The US District Court for the Northern District of California on Tuesday set aside two Interim Final Rules (IFRs) that sought to restrict severely eligibility for the H-1B Specialty Occupation nonimmigrant category.
The first of these, the US Department of Labor’s (DOL’s) IFR, Strengthening Wage Protections for the Temporary and Permanent Employment of Certain Aliens in the United States, went into effect on October 8 of this year and restructured the Occupational Employment Statistics (OES) prevailing wage system for H-1B, H-1B1, E-3, and PERM labor certification applications to increase the prevailing wage levels for each of the four OES levels by approximately 28%.
The US Department of Homeland Security’s (DHS’s) IFR, Strengthening the H-1B Nonimmigrant Visa Classification Program would have gone into effect on December 7 and would have introduced heightened qualification standards for the H-1B category, including a new definition of a Specialty Occupation, reduced validity periods for H-1B petitions for beneficiaries working at third party sites, and new evidentiary requirements for establishing employer/employee relationships. The DHS estimates that approximately 30% fewer H-1B petitions would be approved under these new standards. We reported on both of these IFRs in our alerts of October 8, and October 9, 2020.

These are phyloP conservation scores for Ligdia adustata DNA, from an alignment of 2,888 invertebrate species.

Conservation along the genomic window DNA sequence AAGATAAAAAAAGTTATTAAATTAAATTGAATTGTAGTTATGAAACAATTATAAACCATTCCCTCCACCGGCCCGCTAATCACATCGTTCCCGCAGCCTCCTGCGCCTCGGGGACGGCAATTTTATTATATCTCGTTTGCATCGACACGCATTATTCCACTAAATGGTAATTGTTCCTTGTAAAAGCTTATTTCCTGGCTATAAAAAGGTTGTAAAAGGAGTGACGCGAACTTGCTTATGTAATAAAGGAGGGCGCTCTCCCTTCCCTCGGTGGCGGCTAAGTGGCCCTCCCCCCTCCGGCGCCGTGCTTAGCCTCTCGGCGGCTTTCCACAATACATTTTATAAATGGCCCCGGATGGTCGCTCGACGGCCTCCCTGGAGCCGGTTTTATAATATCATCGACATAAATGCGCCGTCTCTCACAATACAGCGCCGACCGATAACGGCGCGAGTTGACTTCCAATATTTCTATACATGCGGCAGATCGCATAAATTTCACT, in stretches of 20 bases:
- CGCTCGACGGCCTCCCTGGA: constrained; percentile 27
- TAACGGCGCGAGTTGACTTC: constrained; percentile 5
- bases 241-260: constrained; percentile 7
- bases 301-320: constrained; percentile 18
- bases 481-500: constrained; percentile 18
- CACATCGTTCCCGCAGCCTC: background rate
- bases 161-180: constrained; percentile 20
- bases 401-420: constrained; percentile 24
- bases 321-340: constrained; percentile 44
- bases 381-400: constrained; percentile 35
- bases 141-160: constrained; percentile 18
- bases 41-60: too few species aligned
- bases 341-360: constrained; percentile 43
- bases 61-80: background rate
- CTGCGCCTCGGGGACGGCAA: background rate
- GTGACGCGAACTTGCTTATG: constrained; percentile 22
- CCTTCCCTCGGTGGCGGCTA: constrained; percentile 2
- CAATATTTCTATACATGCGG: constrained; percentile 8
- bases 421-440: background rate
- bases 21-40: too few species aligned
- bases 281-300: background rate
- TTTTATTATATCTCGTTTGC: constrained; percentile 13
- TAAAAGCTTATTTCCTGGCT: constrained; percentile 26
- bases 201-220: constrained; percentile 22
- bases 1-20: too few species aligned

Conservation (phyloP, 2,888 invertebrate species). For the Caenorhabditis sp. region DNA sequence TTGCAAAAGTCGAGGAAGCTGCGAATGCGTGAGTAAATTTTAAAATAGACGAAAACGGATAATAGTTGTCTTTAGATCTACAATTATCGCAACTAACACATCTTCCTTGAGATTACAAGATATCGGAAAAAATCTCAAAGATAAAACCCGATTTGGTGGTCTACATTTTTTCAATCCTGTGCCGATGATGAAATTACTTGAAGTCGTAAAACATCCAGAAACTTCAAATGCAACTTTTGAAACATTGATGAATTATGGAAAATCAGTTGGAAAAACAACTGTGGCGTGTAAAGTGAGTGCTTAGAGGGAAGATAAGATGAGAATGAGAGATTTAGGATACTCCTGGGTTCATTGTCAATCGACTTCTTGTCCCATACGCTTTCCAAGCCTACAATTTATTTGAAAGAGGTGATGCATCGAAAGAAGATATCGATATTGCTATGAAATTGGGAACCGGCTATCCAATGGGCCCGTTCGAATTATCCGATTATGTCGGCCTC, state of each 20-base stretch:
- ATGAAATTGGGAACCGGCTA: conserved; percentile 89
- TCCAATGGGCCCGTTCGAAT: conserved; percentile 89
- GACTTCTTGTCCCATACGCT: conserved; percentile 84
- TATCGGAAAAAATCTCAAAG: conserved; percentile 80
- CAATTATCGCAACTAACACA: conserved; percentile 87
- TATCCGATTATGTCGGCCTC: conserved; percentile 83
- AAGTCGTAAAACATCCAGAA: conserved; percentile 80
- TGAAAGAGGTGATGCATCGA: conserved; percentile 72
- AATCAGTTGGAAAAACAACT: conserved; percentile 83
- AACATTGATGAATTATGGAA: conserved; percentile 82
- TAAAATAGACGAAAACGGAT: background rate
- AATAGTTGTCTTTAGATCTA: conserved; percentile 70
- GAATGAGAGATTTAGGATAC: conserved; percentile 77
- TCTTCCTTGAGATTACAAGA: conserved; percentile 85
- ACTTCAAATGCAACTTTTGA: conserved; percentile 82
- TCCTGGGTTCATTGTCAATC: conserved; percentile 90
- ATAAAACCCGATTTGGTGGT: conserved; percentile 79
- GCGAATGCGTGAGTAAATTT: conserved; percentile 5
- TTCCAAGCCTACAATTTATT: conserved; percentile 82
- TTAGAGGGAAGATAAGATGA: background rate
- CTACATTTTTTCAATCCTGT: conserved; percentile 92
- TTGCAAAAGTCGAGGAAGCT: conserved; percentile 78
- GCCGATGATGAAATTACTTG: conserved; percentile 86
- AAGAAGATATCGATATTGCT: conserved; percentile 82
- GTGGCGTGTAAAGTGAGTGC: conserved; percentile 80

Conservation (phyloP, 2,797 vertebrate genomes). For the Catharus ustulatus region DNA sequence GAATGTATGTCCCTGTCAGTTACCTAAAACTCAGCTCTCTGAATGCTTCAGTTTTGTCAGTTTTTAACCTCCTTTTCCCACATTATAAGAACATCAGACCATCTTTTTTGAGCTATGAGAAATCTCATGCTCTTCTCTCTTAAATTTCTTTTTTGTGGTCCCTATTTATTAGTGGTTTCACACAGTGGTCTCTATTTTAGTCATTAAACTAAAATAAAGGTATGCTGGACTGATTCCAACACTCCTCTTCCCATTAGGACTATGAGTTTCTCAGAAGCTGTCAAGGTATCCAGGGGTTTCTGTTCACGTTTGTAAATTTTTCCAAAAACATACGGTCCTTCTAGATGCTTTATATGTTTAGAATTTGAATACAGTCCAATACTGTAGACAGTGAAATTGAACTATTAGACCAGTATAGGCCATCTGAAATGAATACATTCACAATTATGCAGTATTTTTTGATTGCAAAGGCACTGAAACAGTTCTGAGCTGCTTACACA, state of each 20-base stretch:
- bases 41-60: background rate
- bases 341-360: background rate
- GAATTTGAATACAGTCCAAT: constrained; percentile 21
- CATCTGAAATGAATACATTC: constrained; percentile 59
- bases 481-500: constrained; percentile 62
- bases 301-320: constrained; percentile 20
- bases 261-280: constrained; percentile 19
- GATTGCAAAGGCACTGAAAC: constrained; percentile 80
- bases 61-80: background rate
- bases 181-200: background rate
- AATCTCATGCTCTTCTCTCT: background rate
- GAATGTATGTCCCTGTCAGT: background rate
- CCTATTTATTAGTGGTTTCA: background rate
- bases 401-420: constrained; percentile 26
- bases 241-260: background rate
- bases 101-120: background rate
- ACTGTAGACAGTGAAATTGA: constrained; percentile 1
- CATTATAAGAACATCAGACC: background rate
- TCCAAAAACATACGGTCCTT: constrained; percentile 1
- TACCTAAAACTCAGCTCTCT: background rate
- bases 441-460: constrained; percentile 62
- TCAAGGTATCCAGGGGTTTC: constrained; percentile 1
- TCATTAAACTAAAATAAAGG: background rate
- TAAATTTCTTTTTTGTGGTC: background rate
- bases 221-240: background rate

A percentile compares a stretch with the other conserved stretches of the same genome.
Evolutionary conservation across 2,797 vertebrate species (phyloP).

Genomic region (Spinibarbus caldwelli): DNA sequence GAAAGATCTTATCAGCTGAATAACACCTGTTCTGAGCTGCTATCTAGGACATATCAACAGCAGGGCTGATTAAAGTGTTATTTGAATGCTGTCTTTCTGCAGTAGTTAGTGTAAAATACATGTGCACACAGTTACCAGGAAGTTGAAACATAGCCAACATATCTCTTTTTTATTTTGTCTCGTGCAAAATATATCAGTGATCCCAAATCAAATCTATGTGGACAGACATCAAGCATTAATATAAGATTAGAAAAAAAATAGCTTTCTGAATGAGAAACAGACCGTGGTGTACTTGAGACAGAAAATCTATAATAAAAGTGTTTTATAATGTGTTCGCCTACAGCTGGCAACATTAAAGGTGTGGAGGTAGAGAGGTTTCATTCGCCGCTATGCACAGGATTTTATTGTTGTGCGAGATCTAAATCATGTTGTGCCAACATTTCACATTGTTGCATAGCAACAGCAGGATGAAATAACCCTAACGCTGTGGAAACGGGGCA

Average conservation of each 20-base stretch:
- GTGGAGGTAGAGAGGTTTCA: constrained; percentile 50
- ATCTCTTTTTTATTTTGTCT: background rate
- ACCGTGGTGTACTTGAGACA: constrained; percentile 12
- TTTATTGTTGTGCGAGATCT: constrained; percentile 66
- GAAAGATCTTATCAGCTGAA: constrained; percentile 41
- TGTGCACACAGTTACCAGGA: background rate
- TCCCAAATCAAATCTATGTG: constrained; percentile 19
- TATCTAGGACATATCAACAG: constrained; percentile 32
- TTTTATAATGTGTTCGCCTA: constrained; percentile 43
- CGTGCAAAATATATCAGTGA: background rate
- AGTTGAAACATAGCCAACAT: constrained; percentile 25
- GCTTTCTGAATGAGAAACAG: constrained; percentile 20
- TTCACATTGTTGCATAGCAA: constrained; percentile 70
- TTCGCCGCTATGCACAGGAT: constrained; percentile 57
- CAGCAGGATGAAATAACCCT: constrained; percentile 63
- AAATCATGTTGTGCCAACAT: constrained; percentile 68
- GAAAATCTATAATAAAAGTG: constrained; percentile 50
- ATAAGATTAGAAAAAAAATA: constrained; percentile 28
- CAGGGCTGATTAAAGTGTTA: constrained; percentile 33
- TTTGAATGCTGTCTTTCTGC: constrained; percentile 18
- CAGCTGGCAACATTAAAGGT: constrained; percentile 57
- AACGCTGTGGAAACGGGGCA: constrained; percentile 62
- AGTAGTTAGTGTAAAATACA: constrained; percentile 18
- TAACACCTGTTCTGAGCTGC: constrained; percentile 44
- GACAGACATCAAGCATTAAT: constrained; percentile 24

The district court found that the DOL’s and DHS’s issuance of these IFRs without the traditional notice and comment period based upon the coronavirus (COVID-19) pandemic and its effect on the nation’s unemployment rate did not have a legitimate basis and that the agencies’ arguments about a supposed emergency that warranted the immediate issuance of these IFRs were unconvincing and thus set aside both IFRs. The impact of the court’s ruling is that neither rule may now be implemented. The DOL may not impose its restructured OES wage level system on employers seeking to file H-1B, H-1B1, or E-3 petitions and the OES wage level system in place before October 8 will once again be in effect. It is not clear whether or not prevailing wage determinations issued by the DOL between October 8 and yesterday will remain valid. Similarly, the USCIS may not apply the new H-1B qualification standards that would have gone into effect on December 7.
It is possible that both the DOL and the DHS will appeal the district court’s ruling within a short period of time. Indeed, this is likely, given the current administration’s efforts to achieve as much as possible in certain areas, including immigration, during its lame duck period and the fact that the incoming administration is unlikely to support either agency’s IFR. We will continue to monitor this situation and will issue another alert as soon as any development affecting this situation occurs.